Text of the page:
The big news today is that The Daily, the first iPad-only newspaper, will cease publication on December 15. I'm sorry to see it go. I've been a subscriber since the beginning, and it's always been the first thing I read in the morning. The publication kept evolving, and the mix of content and ease of navigation kept improving, and I felt they got it right. The app was a pleasure to interact with — much more so than other magazines or newspapers I've tried. I can only hope their conventions will be adopted by other publications. I enjoyed their glib content too, especially the typically clever News Corp headlines. I wouldn't turn to The Daily for a serious read, but it was always the first thing I read — just a fun way to begin the day and get a picture of what's happening.
Meanwhile, you still have a ton of options if you want to get a summary of the day's news, social media, and topics of interest. The most popular news aggregators seem to be the free apps Flipboard and Zite. I highly recommed both. They make it easy to tailor the app to your interests. And both are lovely to look at and easy to interact with.
However, a new breed of apps has been getting attention the last few days, with the release of version 2.0 of Wavii (also free). This is a news aggregator that scrapes the web, as with other apps, and automatically creates status updates about technology, politics, celebrities, or whatever other topics interest you. But this genre takes things a step further by parsing the natural language and offering up a quick, machine-generated summary of each story. Wavii serves up summaries as short as 5- or 6-word blurbs. And it uses specific algorithms to identify related stories, such that you get an effective overview of a news topic. Note that there's no iPad-specific version.
Summly (free) is similar, but condenses the news stories into short paragraphs that fit onto one iPhone screen. Its whole goal is to allow you to browse the news quickly by offering concise 400-character summaries using natural language processing and artificial intelligence. The app summarizes hundreds of news sources, and lets you customize it according to topics, key words, and preferred sources. Again, as with Wavii, there's no iPad-specific version.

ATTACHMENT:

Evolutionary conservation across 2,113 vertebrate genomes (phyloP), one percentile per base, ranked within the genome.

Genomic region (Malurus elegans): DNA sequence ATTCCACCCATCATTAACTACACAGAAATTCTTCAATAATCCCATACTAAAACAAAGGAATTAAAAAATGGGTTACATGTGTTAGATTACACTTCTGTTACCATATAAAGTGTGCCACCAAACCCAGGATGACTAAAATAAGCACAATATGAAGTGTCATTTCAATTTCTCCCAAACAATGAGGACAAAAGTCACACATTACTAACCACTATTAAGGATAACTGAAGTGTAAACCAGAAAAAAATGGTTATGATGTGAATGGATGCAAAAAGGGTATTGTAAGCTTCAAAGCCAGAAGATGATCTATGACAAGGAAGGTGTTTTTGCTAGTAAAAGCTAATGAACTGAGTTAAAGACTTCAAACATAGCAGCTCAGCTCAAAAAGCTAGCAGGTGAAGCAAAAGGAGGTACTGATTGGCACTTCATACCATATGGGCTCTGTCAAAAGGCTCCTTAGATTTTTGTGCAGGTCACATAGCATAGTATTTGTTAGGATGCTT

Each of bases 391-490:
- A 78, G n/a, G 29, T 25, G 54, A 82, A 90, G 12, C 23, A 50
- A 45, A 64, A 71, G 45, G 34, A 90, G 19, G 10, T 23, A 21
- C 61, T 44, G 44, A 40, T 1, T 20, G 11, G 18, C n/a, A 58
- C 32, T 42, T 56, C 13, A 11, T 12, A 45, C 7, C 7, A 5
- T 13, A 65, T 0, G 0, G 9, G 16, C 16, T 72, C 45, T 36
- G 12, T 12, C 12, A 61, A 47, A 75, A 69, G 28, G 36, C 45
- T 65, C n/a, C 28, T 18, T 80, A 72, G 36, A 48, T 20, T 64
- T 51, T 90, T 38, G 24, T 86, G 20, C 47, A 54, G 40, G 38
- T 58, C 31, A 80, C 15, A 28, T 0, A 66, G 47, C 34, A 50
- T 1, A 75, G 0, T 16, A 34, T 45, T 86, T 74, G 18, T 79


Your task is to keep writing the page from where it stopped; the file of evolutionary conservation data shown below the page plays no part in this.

So what happened to The Daily? Not enough subscribers to justify the staff of 130 that it took to produce it. News Corp said that they would reassign their staff and facets of their technology to other online publications of News Corp, including the New York Post. From the press release: "As part of a digital restructuring initiative, the company will cease standalone publication of The Daily iPad app on December 15, 2012, though the brand will live on in other channels. Technology and other assets from The Daily, including some staff, will be folded into The Post."
News Corp Chairman Rupert Murdoch is quoted as saying: "From its launch, The Daily was a bold experiment in digital publishing and an amazing vehicle for innovation. Unfortunately, our experience was that we could not find a large enough audience quickly enough to convince us the business model was sustainable in the long-term. Therefore we will take the very best of what we have learned at The Daily and apply it to all our properties."